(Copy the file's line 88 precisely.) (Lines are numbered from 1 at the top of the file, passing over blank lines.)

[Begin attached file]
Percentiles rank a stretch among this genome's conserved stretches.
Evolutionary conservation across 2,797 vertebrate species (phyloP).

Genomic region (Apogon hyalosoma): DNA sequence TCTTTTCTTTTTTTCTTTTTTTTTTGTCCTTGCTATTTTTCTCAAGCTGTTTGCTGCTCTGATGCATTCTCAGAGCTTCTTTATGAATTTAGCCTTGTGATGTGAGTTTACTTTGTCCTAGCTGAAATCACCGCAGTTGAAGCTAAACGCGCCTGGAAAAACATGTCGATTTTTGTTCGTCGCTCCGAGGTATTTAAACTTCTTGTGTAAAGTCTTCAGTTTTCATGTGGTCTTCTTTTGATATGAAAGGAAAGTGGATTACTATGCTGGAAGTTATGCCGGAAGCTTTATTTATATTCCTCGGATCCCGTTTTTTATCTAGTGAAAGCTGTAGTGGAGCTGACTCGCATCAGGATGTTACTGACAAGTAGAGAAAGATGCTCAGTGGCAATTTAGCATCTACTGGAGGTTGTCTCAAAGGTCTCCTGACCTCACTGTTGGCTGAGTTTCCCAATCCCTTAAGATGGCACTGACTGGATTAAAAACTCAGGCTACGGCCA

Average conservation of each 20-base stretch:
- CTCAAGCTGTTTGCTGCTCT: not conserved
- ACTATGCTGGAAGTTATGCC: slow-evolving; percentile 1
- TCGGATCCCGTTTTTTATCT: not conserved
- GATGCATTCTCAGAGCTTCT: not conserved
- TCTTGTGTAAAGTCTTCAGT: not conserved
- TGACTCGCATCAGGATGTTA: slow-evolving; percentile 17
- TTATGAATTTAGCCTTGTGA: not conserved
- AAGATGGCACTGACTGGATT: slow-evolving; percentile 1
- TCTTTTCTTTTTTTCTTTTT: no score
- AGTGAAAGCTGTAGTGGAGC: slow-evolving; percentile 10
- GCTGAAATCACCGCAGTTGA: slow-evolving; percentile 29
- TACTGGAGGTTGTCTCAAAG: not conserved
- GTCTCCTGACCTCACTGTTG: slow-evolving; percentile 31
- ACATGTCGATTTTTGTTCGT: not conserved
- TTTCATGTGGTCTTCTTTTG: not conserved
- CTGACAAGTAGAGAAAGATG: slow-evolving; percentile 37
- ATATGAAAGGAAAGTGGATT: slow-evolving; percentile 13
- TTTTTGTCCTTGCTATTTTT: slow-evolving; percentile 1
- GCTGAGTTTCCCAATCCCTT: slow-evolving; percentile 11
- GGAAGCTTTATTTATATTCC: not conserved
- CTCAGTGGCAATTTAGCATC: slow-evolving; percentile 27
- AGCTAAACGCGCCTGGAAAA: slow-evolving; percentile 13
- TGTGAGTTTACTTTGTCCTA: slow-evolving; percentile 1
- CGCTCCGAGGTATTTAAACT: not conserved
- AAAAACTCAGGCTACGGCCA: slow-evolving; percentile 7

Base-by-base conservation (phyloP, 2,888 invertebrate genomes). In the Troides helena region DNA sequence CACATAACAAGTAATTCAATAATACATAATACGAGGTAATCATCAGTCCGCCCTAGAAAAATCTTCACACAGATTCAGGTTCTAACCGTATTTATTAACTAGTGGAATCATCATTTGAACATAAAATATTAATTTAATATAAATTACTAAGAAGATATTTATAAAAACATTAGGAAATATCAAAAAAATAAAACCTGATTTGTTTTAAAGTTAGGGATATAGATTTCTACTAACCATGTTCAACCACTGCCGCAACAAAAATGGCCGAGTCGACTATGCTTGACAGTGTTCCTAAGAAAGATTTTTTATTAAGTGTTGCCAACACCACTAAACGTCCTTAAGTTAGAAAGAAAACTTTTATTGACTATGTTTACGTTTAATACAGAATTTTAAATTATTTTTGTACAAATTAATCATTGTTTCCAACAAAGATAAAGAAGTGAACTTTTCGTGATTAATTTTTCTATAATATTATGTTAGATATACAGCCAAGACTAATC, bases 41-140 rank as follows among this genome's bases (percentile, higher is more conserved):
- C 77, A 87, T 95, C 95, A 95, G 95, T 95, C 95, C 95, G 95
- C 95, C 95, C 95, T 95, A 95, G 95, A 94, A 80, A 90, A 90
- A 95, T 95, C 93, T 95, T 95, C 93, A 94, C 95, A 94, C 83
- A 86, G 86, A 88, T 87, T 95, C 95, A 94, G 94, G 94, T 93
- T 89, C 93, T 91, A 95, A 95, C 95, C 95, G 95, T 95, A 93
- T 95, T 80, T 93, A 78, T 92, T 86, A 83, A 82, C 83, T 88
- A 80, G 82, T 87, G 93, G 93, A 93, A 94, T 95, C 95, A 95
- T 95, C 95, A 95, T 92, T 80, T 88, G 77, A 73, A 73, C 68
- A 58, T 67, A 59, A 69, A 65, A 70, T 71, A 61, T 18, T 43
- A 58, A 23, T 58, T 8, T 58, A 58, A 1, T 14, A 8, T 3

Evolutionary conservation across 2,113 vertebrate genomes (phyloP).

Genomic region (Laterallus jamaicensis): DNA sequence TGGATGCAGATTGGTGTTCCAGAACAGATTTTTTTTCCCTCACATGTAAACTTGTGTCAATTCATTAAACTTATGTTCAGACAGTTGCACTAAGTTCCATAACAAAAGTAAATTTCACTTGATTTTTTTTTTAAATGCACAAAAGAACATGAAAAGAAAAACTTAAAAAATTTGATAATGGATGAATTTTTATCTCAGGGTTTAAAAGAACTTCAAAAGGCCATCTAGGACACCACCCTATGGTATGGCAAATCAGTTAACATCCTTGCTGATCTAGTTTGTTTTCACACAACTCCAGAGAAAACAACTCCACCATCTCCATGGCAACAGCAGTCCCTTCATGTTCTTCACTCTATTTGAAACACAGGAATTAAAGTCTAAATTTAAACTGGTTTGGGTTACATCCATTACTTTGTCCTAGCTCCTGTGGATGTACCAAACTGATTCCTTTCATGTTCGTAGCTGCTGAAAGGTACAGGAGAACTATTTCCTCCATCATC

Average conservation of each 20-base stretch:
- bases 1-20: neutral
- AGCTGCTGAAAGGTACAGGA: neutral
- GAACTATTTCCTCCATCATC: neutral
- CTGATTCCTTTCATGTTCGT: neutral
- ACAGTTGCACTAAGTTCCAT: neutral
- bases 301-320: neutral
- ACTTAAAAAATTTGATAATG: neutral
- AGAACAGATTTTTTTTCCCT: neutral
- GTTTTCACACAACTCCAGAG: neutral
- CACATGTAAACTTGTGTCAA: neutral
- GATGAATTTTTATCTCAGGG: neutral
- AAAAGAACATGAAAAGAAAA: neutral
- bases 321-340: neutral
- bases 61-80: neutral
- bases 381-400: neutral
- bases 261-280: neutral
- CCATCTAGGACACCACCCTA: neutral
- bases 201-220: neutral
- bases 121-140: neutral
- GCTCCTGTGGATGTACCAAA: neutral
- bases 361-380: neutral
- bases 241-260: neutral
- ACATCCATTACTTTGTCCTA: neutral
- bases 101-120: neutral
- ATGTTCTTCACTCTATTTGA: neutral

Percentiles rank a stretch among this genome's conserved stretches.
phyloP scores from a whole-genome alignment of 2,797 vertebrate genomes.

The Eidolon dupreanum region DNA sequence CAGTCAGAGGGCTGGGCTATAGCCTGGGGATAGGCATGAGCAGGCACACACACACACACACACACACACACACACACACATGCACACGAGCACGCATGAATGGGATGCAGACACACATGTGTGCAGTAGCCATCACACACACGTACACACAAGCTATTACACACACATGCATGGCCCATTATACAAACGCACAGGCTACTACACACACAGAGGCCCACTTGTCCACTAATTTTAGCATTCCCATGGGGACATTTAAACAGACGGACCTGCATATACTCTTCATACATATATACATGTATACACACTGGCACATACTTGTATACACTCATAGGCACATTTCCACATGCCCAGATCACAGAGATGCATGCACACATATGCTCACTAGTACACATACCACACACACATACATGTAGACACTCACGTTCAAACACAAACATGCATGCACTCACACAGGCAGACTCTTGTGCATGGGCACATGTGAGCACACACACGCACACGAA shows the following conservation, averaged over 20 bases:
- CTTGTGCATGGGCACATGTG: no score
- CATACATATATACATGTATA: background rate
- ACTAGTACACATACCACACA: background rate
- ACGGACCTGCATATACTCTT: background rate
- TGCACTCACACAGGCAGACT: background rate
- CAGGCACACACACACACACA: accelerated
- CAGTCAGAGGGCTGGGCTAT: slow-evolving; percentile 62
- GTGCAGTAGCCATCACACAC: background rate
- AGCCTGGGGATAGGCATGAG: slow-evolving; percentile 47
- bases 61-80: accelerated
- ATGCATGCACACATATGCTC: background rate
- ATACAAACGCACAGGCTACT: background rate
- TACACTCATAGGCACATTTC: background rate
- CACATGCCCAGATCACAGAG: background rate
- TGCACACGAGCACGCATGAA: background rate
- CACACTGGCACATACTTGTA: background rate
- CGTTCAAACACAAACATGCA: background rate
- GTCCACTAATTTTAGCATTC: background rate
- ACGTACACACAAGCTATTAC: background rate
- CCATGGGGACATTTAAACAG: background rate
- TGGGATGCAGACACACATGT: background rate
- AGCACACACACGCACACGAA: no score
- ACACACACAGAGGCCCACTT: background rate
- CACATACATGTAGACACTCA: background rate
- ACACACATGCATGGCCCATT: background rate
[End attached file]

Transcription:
- CGTTCAAACACAAACATGCA: background rate